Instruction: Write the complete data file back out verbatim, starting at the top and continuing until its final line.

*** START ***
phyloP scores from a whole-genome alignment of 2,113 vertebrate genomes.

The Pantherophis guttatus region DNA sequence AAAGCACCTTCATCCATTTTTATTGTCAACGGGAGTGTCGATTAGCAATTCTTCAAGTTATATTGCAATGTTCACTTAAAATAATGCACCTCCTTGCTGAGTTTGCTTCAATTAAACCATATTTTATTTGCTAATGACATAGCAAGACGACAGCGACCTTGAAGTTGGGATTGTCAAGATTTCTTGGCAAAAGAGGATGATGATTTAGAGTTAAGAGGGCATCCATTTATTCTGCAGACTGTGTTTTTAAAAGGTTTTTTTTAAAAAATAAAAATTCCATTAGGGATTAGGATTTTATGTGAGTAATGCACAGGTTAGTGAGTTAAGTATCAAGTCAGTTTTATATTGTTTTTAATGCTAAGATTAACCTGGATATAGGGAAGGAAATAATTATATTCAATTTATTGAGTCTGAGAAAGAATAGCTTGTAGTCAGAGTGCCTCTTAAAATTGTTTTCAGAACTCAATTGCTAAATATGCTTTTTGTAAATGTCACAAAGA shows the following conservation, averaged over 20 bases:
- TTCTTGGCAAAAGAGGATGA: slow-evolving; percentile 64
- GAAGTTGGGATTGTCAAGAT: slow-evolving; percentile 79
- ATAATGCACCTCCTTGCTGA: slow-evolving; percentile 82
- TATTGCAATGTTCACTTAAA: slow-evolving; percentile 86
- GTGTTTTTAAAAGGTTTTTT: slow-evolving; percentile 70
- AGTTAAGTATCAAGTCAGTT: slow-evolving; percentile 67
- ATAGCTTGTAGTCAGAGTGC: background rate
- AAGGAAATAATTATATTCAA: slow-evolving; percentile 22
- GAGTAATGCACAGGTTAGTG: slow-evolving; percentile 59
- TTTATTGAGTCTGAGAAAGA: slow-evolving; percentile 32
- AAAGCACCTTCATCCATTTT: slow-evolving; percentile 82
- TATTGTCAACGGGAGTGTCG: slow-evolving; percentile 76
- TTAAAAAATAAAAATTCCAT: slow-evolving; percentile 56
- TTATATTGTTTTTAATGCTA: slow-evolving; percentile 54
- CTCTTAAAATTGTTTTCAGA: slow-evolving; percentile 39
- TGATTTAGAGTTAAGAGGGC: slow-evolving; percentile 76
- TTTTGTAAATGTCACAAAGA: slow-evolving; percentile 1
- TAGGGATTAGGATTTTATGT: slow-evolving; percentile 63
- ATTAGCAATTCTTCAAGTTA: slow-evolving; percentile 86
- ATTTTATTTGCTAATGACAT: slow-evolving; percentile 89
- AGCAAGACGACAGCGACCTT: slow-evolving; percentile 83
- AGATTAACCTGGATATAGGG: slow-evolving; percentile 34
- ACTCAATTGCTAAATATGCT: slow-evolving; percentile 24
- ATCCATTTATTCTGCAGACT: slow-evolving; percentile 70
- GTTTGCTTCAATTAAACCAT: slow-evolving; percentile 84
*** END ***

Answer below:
phyloP scores from a whole-genome alignment of 2,113 vertebrate genomes.

The Pantherophis guttatus region DNA sequence AAAGCACCTTCATCCATTTTTATTGTCAACGGGAGTGTCGATTAGCAATTCTTCAAGTTATATTGCAATGTTCACTTAAAATAATGCACCTCCTTGCTGAGTTTGCTTCAATTAAACCATATTTTATTTGCTAATGACATAGCAAGACGACAGCGACCTTGAAGTTGGGATTGTCAAGATTTCTTGGCAAAAGAGGATGATGATTTAGAGTTAAGAGGGCATCCATTTATTCTGCAGACTGTGTTTTTAAAAGGTTTTTTTTAAAAAATAAAAATTCCATTAGGGATTAGGATTTTATGTGAGTAATGCACAGGTTAGTGAGTTAAGTATCAAGTCAGTTTTATATTGTTTTTAATGCTAAGATTAACCTGGATATAGGGAAGGAAATAATTATATTCAATTTATTGAGTCTGAGAAAGAATAGCTTGTAGTCAGAGTGCCTCTTAAAATTGTTTTCAGAACTCAATTGCTAAATATGCTTTTTGTAAATGTCACAAAGA shows the following conservation, averaged over 20 bases:
- TTCTTGGCAAAAGAGGATGA: slow-evolving; percentile 64
- GAAGTTGGGATTGTCAAGAT: slow-evolving; percentile 79
- ATAATGCACCTCCTTGCTGA: slow-evolving; percentile 82
- TATTGCAATGTTCACTTAAA: slow-evolving; percentile 86
- GTGTTTTTAAAAGGTTTTTT: slow-evolving; percentile 70
- AGTTAAGTATCAAGTCAGTT: slow-evolving; percentile 67
- ATAGCTTGTAGTCAGAGTGC: background rate
- AAGGAAATAATTATATTCAA: slow-evolving; percentile 22
- GAGTAATGCACAGGTTAGTG: slow-evolving; percentile 59
- TTTATTGAGTCTGAGAAAGA: slow-evolving; percentile 32
- AAAGCACCTTCATCCATTTT: slow-evolving; percentile 82
- TATTGTCAACGGGAGTGTCG: slow-evolving; percentile 76
- TTAAAAAATAAAAATTCCAT: slow-evolving; percentile 56
- TTATATTGTTTTTAATGCTA: slow-evolving; percentile 54
- CTCTTAAAATTGTTTTCAGA: slow-evolving; percentile 39
- TGATTTAGAGTTAAGAGGGC: slow-evolving; percentile 76
- TTTTGTAAATGTCACAAAGA: slow-evolving; percentile 1
- TAGGGATTAGGATTTTATGT: slow-evolving; percentile 63
- ATTAGCAATTCTTCAAGTTA: slow-evolving; percentile 86
- ATTTTATTTGCTAATGACAT: slow-evolving; percentile 89
- AGCAAGACGACAGCGACCTT: slow-evolving; percentile 83
- AGATTAACCTGGATATAGGG: slow-evolving; percentile 34
- ACTCAATTGCTAAATATGCT: slow-evolving; percentile 24
- ATCCATTTATTCTGCAGACT: slow-evolving; percentile 70
- GTTTGCTTCAATTAAACCAT: slow-evolving; percentile 84